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The Flavor Of Yellow

14 Mar

Why are kids and dogs fascinated with holes? Why do we lose our fascination with digging as we age?

I love beaches, always have.

Coney Island in Winter

My favorite thing to do on a beach is beachcomb. I have a rather nice collection of shells and rocks that I’ve managed to collect since The Boy and I have been dating. I bring something home from every trip we take.

Coney Island in Winter

I can beachcomb for hours now, but could not when I was a kid, I would get bored then and begin digging holes. Like most kids I wondered what would happen if I finally managed to get down to the magma in the middle of the earth, and like most kids, I never made it that far. But now I know. If I dug a hole right out in front of my apartment here in Brooklyn I’d end up in the middle of the Indian Sea, somewhere off of Australia.

I was kind of hoping I’d actually end up on the subcontinent of India. Why? Because something, aside from Gogol, should explain my recent obsession with Indian (and Middle Eastern) food. But alas. I learned from starting a hole where my friend Ruth lives in Bombay that I’d have to live somewhere in the South Pacific, off the coast of Peru, to have this excuse hold water.

Coney Island in Winter

So let’s move on to possible explanation number two. Might it be Meat-Free March? Possibly. And what is Meat-Free March? I’m not sure to tell you the whole truth, but it’s some attempt to control the chaos eddying around me I guess. Perhaps it’s the redheaded cousin of TV-Free February, which was scotched this year by the move.

Coney Island in Winter

Either way, after being a vegetarian for 13 years, one month is a breeze. Unfortunately I’ve also remembered why I was the only fat vegetarian I knew, it’s so easy to slip into a diet that consists mainly of cheese (glorious cheese!). We had an everyone-eats-cheese-dinner over the weekend (that was gloriously aided and abetted by Patrick from Stinky Brooklyn, thank you!) and so had to do some culinary atonement wherein I discovered the flavor of yellow.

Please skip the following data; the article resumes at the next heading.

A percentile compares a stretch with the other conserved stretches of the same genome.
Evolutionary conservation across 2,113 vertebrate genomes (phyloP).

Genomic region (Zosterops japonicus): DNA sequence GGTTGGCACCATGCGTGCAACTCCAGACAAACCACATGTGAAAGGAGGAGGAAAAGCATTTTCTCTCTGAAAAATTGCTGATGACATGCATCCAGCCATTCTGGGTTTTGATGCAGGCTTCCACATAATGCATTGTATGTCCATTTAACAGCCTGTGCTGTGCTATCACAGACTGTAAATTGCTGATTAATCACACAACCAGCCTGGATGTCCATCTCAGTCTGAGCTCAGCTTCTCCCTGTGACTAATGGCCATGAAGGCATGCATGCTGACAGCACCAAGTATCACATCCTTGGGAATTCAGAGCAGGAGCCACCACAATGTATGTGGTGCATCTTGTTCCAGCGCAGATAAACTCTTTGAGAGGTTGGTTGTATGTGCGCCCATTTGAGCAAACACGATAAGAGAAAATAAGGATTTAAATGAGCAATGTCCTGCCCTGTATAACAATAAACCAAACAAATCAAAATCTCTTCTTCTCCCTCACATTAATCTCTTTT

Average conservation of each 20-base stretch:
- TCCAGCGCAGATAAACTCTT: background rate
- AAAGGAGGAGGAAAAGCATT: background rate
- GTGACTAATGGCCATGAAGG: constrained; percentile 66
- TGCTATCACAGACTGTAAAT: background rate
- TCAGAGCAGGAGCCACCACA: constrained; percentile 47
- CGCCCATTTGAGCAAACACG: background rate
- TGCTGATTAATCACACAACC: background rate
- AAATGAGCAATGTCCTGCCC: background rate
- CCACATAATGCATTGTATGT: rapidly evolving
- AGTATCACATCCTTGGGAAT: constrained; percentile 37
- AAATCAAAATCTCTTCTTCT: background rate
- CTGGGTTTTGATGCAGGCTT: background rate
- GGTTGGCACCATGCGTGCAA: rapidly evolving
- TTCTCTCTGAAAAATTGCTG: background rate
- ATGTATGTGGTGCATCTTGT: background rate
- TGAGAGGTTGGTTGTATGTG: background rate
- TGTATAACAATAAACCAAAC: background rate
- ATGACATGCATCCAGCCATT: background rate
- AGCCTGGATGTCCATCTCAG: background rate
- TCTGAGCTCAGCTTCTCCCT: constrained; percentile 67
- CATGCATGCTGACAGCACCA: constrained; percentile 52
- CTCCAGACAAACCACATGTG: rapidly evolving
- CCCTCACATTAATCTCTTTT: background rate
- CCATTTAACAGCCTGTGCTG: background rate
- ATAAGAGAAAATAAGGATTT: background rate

And what is the flavor of yellow?

Grated Curried Cauliflower

Curried cauliflower.

Gobbi Matar ki Sabzi to be exact.

On one of my recent book buying rampages I picked up Smita Chandra’s Cuisines Of India. This is a big, workmanlike book in which she covers both traditional and contemporary fusion recipes. In the section on ancient India, this cauliflower recipe jumped out at me immediately due to this phrase, “Grating the cauliflower not only reduces cooking time but also helps brown it thoroughly during sautéeing, enhancing the flavor of the dish.”

It sounded like a quick, 20 minute way to simulate roasted cauliflower, but with delicious spices taken along for the ride. I had to try it.

I’m glad we did. It was so delicious. I don’t keep garam masala lying around, so I had to improvise that, which I think worked out just fine.

Grated Curried Cauliflower & Gingered Lentils

I’m amazed at how much depth of flavor came out of such a quick dish. There was heat and intense, punchy spikes, but also mellow, blissed out layers of delicacy. This is a keeper.

The recipe said to serve with spinach and dal, which sounded like too much fuss, so I simply boiled some lentils with mustard seeds and ginger. These are actually better as leftovers. The flavors have had time to meld to great effect, and they’re luscious mixed into leftover basmati and warmed up. Good stuff for an after work dinner.

And so, I present to you the flavor of yellow. I’m very glad I don’t know what the flavor of blue is.

Head below the jump for the recipes for Grated Cauliflower Curry & Gingered Lentils.

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